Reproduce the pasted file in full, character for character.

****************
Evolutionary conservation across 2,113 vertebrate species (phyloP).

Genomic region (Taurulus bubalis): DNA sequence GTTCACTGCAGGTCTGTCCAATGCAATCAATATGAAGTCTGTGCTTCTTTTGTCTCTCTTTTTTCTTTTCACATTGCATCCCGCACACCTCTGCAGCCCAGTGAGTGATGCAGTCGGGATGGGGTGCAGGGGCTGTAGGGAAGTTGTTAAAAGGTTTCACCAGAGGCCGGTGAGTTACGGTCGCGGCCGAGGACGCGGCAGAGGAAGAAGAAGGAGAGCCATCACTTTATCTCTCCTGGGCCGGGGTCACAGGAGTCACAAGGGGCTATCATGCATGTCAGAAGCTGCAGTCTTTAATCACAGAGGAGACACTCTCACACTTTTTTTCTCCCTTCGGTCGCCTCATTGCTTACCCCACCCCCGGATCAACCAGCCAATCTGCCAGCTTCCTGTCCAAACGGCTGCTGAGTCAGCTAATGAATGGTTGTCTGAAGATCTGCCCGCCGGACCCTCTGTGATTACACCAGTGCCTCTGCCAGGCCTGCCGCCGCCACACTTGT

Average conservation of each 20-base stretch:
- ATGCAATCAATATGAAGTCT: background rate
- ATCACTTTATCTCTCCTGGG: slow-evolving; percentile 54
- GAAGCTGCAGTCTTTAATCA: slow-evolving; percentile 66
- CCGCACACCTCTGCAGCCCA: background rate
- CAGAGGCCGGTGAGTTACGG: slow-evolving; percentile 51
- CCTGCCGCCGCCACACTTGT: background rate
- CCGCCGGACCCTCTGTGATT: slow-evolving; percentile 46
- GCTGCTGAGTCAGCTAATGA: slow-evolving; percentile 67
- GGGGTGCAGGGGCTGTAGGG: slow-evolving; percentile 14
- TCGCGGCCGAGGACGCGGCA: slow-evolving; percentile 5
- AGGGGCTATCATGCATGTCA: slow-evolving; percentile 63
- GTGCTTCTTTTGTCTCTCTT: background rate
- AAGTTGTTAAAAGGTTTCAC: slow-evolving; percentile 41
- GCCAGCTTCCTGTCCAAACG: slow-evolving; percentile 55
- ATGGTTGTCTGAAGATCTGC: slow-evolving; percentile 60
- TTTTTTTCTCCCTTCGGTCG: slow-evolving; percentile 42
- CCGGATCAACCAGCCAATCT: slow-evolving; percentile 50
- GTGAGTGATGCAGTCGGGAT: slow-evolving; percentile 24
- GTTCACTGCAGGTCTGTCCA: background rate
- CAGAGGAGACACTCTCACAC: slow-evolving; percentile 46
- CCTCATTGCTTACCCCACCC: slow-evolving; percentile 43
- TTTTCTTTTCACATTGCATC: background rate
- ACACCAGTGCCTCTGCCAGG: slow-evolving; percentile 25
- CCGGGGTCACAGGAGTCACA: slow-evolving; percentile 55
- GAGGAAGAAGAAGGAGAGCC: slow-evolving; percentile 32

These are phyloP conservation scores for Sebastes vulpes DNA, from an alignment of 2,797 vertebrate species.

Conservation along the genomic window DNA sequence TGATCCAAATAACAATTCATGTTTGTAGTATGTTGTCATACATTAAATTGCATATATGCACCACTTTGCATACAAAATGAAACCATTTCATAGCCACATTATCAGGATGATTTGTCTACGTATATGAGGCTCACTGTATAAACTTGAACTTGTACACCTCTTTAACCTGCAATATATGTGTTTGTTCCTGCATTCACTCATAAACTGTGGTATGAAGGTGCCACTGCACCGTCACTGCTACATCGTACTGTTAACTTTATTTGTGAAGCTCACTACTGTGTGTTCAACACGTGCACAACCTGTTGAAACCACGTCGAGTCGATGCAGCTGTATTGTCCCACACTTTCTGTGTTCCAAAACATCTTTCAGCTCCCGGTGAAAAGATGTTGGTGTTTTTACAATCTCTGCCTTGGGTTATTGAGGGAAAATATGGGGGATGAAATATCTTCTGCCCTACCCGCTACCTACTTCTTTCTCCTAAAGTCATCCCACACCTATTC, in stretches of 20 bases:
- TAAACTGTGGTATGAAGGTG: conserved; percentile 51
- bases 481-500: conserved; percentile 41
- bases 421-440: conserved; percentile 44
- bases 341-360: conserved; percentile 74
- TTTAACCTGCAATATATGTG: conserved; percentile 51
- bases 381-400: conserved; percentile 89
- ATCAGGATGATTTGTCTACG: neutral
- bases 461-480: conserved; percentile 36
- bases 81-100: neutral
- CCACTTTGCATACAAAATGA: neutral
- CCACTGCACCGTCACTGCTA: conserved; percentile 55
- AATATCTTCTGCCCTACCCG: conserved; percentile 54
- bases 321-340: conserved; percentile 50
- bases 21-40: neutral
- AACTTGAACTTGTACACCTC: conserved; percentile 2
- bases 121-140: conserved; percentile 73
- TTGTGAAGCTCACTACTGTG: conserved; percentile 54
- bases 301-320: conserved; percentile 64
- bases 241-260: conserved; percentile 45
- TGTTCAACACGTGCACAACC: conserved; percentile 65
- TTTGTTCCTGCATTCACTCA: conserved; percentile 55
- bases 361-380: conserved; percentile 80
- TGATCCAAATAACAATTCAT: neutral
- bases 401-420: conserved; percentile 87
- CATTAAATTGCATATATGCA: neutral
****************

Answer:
Evolutionary conservation across 2,113 vertebrate species (phyloP).

Genomic region (Taurulus bubalis): DNA sequence GTTCACTGCAGGTCTGTCCAATGCAATCAATATGAAGTCTGTGCTTCTTTTGTCTCTCTTTTTTCTTTTCACATTGCATCCCGCACACCTCTGCAGCCCAGTGAGTGATGCAGTCGGGATGGGGTGCAGGGGCTGTAGGGAAGTTGTTAAAAGGTTTCACCAGAGGCCGGTGAGTTACGGTCGCGGCCGAGGACGCGGCAGAGGAAGAAGAAGGAGAGCCATCACTTTATCTCTCCTGGGCCGGGGTCACAGGAGTCACAAGGGGCTATCATGCATGTCAGAAGCTGCAGTCTTTAATCACAGAGGAGACACTCTCACACTTTTTTTCTCCCTTCGGTCGCCTCATTGCTTACCCCACCCCCGGATCAACCAGCCAATCTGCCAGCTTCCTGTCCAAACGGCTGCTGAGTCAGCTAATGAATGGTTGTCTGAAGATCTGCCCGCCGGACCCTCTGTGATTACACCAGTGCCTCTGCCAGGCCTGCCGCCGCCACACTTGT

Average conservation of each 20-base stretch:
- ATGCAATCAATATGAAGTCT: background rate
- ATCACTTTATCTCTCCTGGG: slow-evolving; percentile 54
- GAAGCTGCAGTCTTTAATCA: slow-evolving; percentile 66
- CCGCACACCTCTGCAGCCCA: background rate
- CAGAGGCCGGTGAGTTACGG: slow-evolving; percentile 51
- CCTGCCGCCGCCACACTTGT: background rate
- CCGCCGGACCCTCTGTGATT: slow-evolving; percentile 46
- GCTGCTGAGTCAGCTAATGA: slow-evolving; percentile 67
- GGGGTGCAGGGGCTGTAGGG: slow-evolving; percentile 14
- TCGCGGCCGAGGACGCGGCA: slow-evolving; percentile 5
- AGGGGCTATCATGCATGTCA: slow-evolving; percentile 63
- GTGCTTCTTTTGTCTCTCTT: background rate
- AAGTTGTTAAAAGGTTTCAC: slow-evolving; percentile 41
- GCCAGCTTCCTGTCCAAACG: slow-evolving; percentile 55
- ATGGTTGTCTGAAGATCTGC: slow-evolving; percentile 60
- TTTTTTTCTCCCTTCGGTCG: slow-evolving; percentile 42
- CCGGATCAACCAGCCAATCT: slow-evolving; percentile 50
- GTGAGTGATGCAGTCGGGAT: slow-evolving; percentile 24
- GTTCACTGCAGGTCTGTCCA: background rate
- CAGAGGAGACACTCTCACAC: slow-evolving; percentile 46
- CCTCATTGCTTACCCCACCC: slow-evolving; percentile 43
- TTTTCTTTTCACATTGCATC: background rate
- ACACCAGTGCCTCTGCCAGG: slow-evolving; percentile 25
- CCGGGGTCACAGGAGTCACA: slow-evolving; percentile 55
- GAGGAAGAAGAAGGAGAGCC: slow-evolving; percentile 32

These are phyloP conservation scores for Sebastes vulpes DNA, from an alignment of 2,797 vertebrate species.

Conservation along the genomic window DNA sequence TGATCCAAATAACAATTCATGTTTGTAGTATGTTGTCATACATTAAATTGCATATATGCACCACTTTGCATACAAAATGAAACCATTTCATAGCCACATTATCAGGATGATTTGTCTACGTATATGAGGCTCACTGTATAAACTTGAACTTGTACACCTCTTTAACCTGCAATATATGTGTTTGTTCCTGCATTCACTCATAAACTGTGGTATGAAGGTGCCACTGCACCGTCACTGCTACATCGTACTGTTAACTTTATTTGTGAAGCTCACTACTGTGTGTTCAACACGTGCACAACCTGTTGAAACCACGTCGAGTCGATGCAGCTGTATTGTCCCACACTTTCTGTGTTCCAAAACATCTTTCAGCTCCCGGTGAAAAGATGTTGGTGTTTTTACAATCTCTGCCTTGGGTTATTGAGGGAAAATATGGGGGATGAAATATCTTCTGCCCTACCCGCTACCTACTTCTTTCTCCTAAAGTCATCCCACACCTATTC, in stretches of 20 bases:
- TAAACTGTGGTATGAAGGTG: conserved; percentile 51
- bases 481-500: conserved; percentile 41
- bases 421-440: conserved; percentile 44
- bases 341-360: conserved; percentile 74
- TTTAACCTGCAATATATGTG: conserved; percentile 51
- bases 381-400: conserved; percentile 89
- ATCAGGATGATTTGTCTACG: neutral
- bases 461-480: conserved; percentile 36
- bases 81-100: neutral
- CCACTTTGCATACAAAATGA: neutral
- CCACTGCACCGTCACTGCTA: conserved; percentile 55
- AATATCTTCTGCCCTACCCG: conserved; percentile 54
- bases 321-340: conserved; percentile 50
- bases 21-40: neutral
- AACTTGAACTTGTACACCTC: conserved; percentile 2
- bases 121-140: conserved; percentile 73
- TTGTGAAGCTCACTACTGTG: conserved; percentile 54
- bases 301-320: conserved; percentile 64
- bases 241-260: conserved; percentile 45
- TGTTCAACACGTGCACAACC: conserved; percentile 65
- TTTGTTCCTGCATTCACTCA: conserved; percentile 55
- bases 361-380: conserved; percentile 80
- TGATCCAAATAACAATTCAT: neutral
- bases 401-420: conserved; percentile 87
- CATTAAATTGCATATATGCA: neutral